This is an extremely scary scenario for everyone involved. We are beginning very early to work on putting this infrastructure on a stable footing so that the trust of our collaborators will be validated. Perhaps the right way to frame the worst case is this: It would be no worse than the present situation if the computer you use now to store your archival data and preprints were shut down. You currently run a big risk of data loss, but with no others to get together and help out if there is a crisis. In your current situation, you'd move your data to prevent loss. In DSpace, we seek to reduce the risk by building a sensible business model that reflects the trust invested by many stakeholders like yourself.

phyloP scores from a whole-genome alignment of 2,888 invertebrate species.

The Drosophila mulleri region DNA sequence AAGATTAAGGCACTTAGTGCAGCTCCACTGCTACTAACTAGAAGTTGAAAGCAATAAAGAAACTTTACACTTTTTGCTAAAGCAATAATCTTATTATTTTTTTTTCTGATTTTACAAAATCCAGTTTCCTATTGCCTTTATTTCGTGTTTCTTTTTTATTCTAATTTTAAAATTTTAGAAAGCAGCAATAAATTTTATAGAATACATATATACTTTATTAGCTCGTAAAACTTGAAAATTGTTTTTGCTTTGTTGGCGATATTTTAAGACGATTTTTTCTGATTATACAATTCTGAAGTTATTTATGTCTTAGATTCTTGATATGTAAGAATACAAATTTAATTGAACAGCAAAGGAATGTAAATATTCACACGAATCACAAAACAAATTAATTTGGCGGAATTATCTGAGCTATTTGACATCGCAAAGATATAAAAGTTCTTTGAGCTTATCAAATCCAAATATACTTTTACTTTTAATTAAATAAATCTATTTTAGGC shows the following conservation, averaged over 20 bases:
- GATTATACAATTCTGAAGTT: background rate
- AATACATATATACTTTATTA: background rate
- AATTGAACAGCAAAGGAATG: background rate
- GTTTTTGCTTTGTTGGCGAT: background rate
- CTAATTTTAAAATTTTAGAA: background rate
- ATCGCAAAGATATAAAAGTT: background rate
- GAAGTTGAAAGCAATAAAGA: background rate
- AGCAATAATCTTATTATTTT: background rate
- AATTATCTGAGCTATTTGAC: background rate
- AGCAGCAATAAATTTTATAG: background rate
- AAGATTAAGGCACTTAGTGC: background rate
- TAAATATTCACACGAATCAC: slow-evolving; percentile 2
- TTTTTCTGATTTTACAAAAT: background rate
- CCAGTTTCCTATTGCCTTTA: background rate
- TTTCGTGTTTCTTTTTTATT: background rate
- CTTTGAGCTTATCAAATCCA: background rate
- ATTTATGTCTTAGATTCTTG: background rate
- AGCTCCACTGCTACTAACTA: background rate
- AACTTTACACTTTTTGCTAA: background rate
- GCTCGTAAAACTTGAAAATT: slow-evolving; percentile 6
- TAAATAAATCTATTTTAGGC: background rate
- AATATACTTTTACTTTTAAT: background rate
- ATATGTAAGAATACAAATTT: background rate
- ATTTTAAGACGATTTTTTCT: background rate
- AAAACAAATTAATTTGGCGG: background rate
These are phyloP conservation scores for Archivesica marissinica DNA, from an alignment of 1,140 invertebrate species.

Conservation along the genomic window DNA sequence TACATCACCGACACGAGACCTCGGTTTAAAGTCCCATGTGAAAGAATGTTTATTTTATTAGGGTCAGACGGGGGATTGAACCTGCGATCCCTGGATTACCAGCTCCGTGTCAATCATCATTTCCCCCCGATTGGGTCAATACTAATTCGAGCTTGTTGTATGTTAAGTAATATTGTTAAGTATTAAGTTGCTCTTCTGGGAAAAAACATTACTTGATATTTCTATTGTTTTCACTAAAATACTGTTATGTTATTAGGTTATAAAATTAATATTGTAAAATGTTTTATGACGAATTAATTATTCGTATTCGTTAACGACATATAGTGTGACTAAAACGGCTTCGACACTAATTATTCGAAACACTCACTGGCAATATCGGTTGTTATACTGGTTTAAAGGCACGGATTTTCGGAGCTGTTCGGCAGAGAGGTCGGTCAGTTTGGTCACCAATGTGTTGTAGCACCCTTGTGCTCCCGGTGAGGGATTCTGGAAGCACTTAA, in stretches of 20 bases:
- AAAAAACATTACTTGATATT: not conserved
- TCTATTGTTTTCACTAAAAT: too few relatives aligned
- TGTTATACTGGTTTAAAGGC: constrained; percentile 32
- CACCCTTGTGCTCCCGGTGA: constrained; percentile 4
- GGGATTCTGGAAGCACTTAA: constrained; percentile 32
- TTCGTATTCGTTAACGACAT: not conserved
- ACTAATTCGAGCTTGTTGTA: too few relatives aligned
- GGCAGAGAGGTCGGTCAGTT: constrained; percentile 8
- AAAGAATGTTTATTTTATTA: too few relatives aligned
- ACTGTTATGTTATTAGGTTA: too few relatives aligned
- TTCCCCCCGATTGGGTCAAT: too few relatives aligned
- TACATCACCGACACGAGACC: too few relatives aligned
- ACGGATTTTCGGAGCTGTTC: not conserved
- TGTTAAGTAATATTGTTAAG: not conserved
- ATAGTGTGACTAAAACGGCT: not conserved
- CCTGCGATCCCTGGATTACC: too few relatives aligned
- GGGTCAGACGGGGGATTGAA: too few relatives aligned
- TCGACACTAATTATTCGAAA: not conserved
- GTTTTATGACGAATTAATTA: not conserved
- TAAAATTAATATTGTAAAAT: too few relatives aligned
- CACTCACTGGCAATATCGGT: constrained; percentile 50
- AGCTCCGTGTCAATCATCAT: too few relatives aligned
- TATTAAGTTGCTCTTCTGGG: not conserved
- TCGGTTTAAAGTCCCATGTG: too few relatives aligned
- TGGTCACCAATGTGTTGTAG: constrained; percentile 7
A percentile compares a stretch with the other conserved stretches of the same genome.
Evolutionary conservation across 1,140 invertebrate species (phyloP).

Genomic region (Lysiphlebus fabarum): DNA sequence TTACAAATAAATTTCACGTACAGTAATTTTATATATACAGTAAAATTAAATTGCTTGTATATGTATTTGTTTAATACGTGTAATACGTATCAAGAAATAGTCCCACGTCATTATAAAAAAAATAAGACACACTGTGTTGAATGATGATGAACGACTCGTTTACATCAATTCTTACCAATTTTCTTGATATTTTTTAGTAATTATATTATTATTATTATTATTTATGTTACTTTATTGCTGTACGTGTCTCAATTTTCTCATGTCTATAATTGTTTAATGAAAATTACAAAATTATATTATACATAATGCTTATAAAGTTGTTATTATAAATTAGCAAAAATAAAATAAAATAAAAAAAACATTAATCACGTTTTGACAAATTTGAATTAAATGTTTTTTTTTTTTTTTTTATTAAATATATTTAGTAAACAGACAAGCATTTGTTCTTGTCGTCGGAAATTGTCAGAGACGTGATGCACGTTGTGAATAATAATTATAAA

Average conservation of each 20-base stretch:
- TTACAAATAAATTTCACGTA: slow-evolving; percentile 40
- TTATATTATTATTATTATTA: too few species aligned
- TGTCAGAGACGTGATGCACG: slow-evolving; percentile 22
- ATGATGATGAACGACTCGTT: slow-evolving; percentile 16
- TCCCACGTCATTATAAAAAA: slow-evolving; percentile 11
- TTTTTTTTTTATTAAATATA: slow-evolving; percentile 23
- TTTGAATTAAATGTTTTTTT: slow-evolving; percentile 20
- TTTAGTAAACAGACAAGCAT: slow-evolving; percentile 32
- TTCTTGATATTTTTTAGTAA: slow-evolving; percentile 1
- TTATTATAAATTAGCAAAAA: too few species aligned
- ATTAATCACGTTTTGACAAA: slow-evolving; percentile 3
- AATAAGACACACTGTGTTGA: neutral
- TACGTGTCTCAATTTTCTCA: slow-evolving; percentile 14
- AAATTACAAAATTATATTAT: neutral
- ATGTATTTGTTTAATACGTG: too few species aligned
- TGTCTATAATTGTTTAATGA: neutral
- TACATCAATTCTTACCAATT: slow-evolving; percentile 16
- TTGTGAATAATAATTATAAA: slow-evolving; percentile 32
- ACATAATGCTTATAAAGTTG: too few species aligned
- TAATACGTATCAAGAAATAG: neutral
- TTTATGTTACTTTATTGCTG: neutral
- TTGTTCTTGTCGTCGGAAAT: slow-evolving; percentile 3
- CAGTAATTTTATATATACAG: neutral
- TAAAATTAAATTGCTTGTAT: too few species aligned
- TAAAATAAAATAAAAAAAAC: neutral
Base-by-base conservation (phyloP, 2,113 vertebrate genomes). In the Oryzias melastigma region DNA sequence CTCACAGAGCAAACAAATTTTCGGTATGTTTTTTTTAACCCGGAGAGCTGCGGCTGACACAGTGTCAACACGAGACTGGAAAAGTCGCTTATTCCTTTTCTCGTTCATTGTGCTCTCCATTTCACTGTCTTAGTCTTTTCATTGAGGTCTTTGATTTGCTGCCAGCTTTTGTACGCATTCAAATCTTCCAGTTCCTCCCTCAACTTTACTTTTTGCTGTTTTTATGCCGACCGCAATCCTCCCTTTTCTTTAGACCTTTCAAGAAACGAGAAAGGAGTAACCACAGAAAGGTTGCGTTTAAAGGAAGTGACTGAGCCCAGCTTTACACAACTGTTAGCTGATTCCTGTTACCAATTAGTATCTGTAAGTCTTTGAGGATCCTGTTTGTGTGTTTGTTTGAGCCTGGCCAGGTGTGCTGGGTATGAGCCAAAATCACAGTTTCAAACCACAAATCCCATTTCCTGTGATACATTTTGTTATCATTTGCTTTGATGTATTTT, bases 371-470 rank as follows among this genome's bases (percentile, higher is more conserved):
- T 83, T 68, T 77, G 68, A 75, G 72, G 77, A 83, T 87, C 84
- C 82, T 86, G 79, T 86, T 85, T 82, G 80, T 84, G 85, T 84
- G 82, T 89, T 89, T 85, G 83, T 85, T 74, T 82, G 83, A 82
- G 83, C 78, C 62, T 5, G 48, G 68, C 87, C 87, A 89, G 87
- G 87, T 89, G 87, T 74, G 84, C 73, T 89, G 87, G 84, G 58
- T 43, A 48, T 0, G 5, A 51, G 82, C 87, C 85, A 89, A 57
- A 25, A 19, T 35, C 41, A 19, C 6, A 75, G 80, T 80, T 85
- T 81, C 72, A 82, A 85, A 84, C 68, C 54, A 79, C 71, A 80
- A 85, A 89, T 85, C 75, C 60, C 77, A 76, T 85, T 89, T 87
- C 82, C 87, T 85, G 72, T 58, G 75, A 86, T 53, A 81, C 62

This is currently a research problem. We don't presume to know how to solve it. What we intend to do is set policies to encourage people to use standards and formats that have the best longevity, and widest acceptance. As DSpace gains in stature, we hope to be able to influence the direction of formats and standards towards greater longevity. Some communities need functionality more than longevity for their materials. We intend to be very up front with those communities: Some formats will not be able to be migrated. Such items will be kept for historical record, and may require emulation to fully utilize.
It's not too early for this kind of request for the project. We certainly want to create a system with this kind of flexibility, but it is too early to guarantee this facility.
We plan to have conversations with many different Digital Library organizations. There are many opportunities for cooperation.
We expect so, but we can make no absolute guarantees at this time since we may have to incorporate components developed by other parties and subject to their own restrictions.